Ex-trooper is convicted of murder He shot stepson in March, could get 30-year sentence

No premeditation found

Jury had to decide whether Harding acted in self-defense

December 18, 1997|By Caitlin Francke | Caitlin Francke,SUN STAFF

Former Maryland state Trooper James M. Harding Jr. was convicted last night in Howard Circuit Court of murdering his stepson, whom he had raised from the age of 6.

Harding, 40, was cleared of first-degree murder, but the jury found him guilty of second-degree murder after deliberating about six hours.

The difference between the charges means that jurors decided Harding intended to kill 23-year-old Marine Cpl. Andre Boone March 21 but that the shooting was not premeditated. The second-degree murder charge carries a maximum 30-year sentence.

Harding is to be sentenced Feb. 19.

After the verdict was announced about 9: 45 last night, relatives and friends of L'Net Harding, the defendant's estranged wife and mother of the victim, hugged each other and embraced the prosecutors.

"Guess who won't be coming home for Christmas," shouted one of the women gathered around Mrs. Harding. "You got him, girl."

On the other side of the courtroom, Harding's supporters sat quietly as a man whose lifelong dream was to send criminals to prison was taken from the courtroom by sheriff's deputies.

"I love you," he mouthed to them as he was led away.

Anthony Covington, Harding's attorney, said he plans to appeal.

"Justice was not done," Covington said. "There was no way there was intent to kill on his part. At the very most it was manslaughter."

The trial brought to a close, for now at least, Harding's fall from one side of the law to the other after losing his dream job as a state trooper, in part because of permanent brain damage he suffered in an on-the-job accident.

Boone's early death meant he never got his dream job in the White House.

The only homicide case in Howard County this year, Harding's trial involved a tangled emotional conflict that pitted family members against each other.

Yesterday in court, emotions ran high. Twice, Harding's 14-year-old daughter, Boone's half-sister, left the courtroom sobbing when pictures of Boone were shown during closing arguments.

When prosecutors showed the jury the autopsy photograph of Boone with shotgun pellet wounds to the face and neck, L'Net Harding shook violently in her seat.

Boone's half-sister stood up and screamed at her father, "You bastard!" before she was led out of the courtroom.

Jurors had to decide whether what happened that day inside the Goodin Circle home was murder or self-defense.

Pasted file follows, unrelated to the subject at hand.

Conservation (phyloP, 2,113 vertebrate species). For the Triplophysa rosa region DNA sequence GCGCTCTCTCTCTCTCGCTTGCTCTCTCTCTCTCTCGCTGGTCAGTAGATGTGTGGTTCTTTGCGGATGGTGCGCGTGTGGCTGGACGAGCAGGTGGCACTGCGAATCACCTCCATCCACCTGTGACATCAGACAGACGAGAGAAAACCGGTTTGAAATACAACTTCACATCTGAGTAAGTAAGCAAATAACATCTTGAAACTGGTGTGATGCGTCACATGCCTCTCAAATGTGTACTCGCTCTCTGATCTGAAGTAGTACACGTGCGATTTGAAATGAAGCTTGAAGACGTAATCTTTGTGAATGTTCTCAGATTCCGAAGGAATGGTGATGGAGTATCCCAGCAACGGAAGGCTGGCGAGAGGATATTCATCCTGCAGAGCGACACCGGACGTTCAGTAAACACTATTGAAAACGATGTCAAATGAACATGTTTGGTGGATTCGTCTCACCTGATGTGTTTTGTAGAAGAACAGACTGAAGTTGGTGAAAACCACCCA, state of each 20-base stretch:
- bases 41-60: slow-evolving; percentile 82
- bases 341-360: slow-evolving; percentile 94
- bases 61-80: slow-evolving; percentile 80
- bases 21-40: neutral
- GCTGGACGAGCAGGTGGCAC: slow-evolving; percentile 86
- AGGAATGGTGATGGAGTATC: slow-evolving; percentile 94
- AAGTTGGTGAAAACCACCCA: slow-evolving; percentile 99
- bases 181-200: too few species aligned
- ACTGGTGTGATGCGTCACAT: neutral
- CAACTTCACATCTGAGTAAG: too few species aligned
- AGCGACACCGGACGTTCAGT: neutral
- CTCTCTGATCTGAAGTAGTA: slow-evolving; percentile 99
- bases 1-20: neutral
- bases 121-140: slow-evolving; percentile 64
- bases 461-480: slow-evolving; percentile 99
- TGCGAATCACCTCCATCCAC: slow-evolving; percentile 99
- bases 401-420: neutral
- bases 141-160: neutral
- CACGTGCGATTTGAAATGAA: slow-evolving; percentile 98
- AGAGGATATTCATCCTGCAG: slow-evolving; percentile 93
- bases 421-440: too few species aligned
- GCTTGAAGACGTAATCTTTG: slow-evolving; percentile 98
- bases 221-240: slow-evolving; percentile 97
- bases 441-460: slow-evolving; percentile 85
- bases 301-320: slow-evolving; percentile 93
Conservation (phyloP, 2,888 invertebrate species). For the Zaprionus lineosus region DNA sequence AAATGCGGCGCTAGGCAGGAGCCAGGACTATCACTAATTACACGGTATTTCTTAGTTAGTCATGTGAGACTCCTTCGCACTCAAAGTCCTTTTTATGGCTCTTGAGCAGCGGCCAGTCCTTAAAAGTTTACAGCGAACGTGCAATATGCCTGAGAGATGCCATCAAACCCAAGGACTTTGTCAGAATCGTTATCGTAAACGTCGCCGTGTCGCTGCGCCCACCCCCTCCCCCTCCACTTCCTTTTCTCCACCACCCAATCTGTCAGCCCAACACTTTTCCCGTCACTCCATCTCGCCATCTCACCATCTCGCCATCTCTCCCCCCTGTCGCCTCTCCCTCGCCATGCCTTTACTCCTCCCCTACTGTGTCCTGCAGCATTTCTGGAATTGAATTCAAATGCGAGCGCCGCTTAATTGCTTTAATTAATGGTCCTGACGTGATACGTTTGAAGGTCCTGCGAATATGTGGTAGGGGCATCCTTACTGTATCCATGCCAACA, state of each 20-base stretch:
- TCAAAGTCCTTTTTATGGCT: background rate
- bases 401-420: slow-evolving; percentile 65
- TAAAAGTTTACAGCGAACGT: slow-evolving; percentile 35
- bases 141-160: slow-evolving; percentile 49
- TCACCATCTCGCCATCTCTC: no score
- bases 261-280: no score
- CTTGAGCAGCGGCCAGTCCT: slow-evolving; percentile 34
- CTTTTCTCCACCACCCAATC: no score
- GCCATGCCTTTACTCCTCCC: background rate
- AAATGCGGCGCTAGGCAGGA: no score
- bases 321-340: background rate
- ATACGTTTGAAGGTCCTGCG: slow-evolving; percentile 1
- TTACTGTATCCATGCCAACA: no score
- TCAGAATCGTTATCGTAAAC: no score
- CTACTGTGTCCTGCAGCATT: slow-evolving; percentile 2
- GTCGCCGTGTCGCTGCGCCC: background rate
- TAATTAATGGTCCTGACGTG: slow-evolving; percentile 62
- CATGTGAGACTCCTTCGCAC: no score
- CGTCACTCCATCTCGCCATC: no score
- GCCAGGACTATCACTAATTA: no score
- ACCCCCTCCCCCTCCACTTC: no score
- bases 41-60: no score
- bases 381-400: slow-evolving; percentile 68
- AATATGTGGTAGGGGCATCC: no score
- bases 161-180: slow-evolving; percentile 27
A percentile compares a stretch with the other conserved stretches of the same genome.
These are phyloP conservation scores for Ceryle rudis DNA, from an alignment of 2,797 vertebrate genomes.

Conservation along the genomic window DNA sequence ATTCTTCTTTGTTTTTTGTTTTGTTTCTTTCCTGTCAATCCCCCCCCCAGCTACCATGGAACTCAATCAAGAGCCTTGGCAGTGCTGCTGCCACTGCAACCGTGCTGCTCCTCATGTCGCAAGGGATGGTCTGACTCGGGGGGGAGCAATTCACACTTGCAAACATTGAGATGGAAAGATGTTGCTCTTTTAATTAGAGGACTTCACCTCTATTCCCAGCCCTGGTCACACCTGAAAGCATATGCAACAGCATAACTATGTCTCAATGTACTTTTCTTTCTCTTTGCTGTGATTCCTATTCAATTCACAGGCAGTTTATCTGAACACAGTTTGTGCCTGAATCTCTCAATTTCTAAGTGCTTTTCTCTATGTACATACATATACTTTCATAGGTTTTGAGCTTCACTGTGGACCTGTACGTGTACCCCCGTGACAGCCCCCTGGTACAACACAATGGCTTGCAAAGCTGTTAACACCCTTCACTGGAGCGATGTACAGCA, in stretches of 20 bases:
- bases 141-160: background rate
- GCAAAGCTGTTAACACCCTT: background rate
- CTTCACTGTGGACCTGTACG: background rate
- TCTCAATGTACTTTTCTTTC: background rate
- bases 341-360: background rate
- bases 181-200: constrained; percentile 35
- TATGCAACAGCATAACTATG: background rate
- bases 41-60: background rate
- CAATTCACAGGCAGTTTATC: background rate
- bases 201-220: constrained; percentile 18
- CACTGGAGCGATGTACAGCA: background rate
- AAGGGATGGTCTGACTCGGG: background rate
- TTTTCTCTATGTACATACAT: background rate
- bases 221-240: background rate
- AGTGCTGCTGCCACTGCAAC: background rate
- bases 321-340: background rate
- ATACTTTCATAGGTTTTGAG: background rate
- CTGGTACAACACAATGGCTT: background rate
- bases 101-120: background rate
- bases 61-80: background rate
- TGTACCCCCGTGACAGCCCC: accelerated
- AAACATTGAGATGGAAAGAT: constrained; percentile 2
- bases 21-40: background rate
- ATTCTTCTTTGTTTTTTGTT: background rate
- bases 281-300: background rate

Police charged Harding with murdering his stepson after an apparent fight.

The jury's verdict seemed to reject parts of the prosecution and defense arguments. The defense maintained that Harding felt his life was in danger and that he shot Boone to protect himself, which would be self-defense. Prosecutors alleged that Harding's action was premeditated, which would be first-degree murder.

After eight days of testimony, prosecutors introduced a new theory yesterday. They alleged that Harding, to support his self-defense case, had staged the crime scene to make it seem as if Boone and he had struggled. A Howard County police detective testified that he thought a fight had taken place.

"After that shot, there was only one person capable of moving around, and that was James Harding," Assistant State's Attorney Eileen McInerney said.

Prosecutors focused much of their case on what they called inconsistent accounts Harding gave of the shooting.

First, Harding told police that he and Boone had struggled over Harding's shotgun and that the gun had gone off in the midst of the fight. Prosecutors presented evidence that Boone was shot from at least 10 feet away.

On Tuesday, Harding testified that Boone and he struggled and that Boone then threatened to burn down the house. Harding said he shot Boone as his stepson held a red gasoline can but didn't mean to kill him. He said he only wanted to scare Boone.

Harding's attorney strongly disputed the state's allegation that Harding staged the crime scene, saying he could have done a much better job.

"If somebody is going to the great lengths the state says he did to absolve himself don't you think he would have gotten the physical evidence right?" Covington asked.

Harding maintained that Boone came to his house March 21 looking for trouble. The defense presented statements from two of Boone's friends who said he had told them he was going to his stepfather's house to beat him up.

Yesterday, Covington replayed a 911 tape on which Harding is heard pleading for an ambulance to come after he shot Boone.

"Ask yourself if you hear the monster the state is trying to create," Covington said. "You tell me if you hear a man who is trying to help his son."

Pub Date: 12/18/97

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